The end of the open enrollment season is in sight, and human resource professionals are breathing a sigh of relief as they close the door on the 2019 enrollment. Smart benefit managers are already beginning to assess new products and services for the next enrollment season and looking at how to improve their programs and processes.
The top three workforce generations are Baby Boomers, Generation Xers and Millennials. These generations range from being born in 1946–1996, which is a 50-year difference from the first Baby Boomer to the last Millennial. Even with the large age gap, all of these individuals have a very similar concern—the loss of income if they are unable to work due to a disabling event such as an injury or illness.
Trying to decide which of the many employer-sponsored benefits out there to offer employees can leave an employer feeling lost in a confusing bowl of alphabet soup—HSA? FSA? DCAP? HRA? What does it mean if a benefit is “limited” or “post-deductible”? Which one is use-it-or-lose-it? Which one has a rollover? What are the limits on each benefit?—and so on.
If something should happen to you or one of your employees today that required Long Term Care, do you, or they, have a choice in where the care is received?
More and more, we are learning that scientists, marketers, programmers, and other kinds of knowledge workers lead office lives very similar to famous innovators like Watson, Crick, and Franklin, who discovered the structure of DNA. How so? All of these people live work lives structured around progress in meaningful work. And when this progress occurs, it boosts emotions, perceptions, and productivity.
This year, much of the United States had some form of major natural disaster—hurricanes, wildfires, floods, tornados—and millions of people were either directly affected, or had a family member or close friend who was affected. This life-changing disruption often meant that people couldn’t, or weren’t able to, go to work.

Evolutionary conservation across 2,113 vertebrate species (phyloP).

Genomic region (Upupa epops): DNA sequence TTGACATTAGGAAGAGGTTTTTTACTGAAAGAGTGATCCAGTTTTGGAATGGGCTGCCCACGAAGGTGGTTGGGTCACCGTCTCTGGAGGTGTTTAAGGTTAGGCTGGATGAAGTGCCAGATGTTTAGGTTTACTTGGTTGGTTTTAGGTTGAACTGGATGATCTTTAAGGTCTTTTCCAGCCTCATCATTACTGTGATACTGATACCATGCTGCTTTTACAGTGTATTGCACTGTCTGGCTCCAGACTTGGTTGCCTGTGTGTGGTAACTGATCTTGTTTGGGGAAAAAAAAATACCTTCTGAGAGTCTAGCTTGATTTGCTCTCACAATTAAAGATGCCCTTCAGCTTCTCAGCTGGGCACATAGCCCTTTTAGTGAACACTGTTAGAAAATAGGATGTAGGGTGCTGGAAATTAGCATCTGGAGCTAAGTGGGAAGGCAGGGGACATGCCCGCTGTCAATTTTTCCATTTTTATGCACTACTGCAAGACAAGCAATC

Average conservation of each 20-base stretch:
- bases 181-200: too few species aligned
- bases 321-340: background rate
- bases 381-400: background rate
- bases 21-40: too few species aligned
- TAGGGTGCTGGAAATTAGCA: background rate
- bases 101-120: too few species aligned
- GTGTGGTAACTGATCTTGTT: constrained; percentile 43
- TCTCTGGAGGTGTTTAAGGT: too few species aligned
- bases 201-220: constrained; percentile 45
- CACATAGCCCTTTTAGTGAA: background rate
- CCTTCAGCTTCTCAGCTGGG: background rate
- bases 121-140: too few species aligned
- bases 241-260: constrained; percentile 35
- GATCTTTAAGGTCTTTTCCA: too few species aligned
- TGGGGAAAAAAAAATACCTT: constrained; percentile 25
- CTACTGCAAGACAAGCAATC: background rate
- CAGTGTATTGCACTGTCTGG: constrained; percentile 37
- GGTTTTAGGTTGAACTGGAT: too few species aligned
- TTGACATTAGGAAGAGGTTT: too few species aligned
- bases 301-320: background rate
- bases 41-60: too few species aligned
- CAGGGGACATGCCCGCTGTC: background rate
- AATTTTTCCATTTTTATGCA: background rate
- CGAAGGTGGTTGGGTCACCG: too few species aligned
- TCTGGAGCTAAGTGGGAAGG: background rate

Social Security numbers (or SSNs) used to be tied just to your Social Security benefits. Now, that number is tied to just about everything used to identify you.
The phrase: “If I’m lying, I’m dying” should be changed to: “If I’m sitting, I’m dying” even though it doesn’t rhyme.
There are places where you expect things to be noisy, such as a rock concert, and places where you expect it to be quiet, like an office.
Aristotle was right when he said, “Nature abhors a vacuum.” Companies and politicians like to say that they’re transparent, when in fact, they’re often the opposite. And, as in nature, in the absence of facts, people will often fill their minds with what is perceived.
Employer Webinar Series
The Patient Protection and Affordable Care Act's reporting requirements are rapidly approaching for employers with group health plans or with 50 or more full-time or full-time equivalent employees. This webinar will provide an overview of the reporting process, what we learned from earlier rounds of reporting, and how employers should be tracking employees.
This webinar will cover what employers should consider when implementing drug use policies and testing for drug use.
This month's webinar will cover what to consider when sponsoring a wellness program, including laws and regulations, levels of program involvement, payroll deduction administration, and more.
To help HR professionals and business owners better understand their benefit plan claim costs, United Benefit Advisors (UBA), in conjunction with Symetra Life Insurance Company, will host a webinar — “What’s Driving Claim Costs and Employer Solutions” — on Thursday, Sept. 6, at 3:30 p.m. ET.
The IRS continues to send proposed penalty assessment letters to large employers. The Department of Labor continues to audit health and welfare benefit plans of all sizes. Being prepared is critical to an employer's success in responding to the government.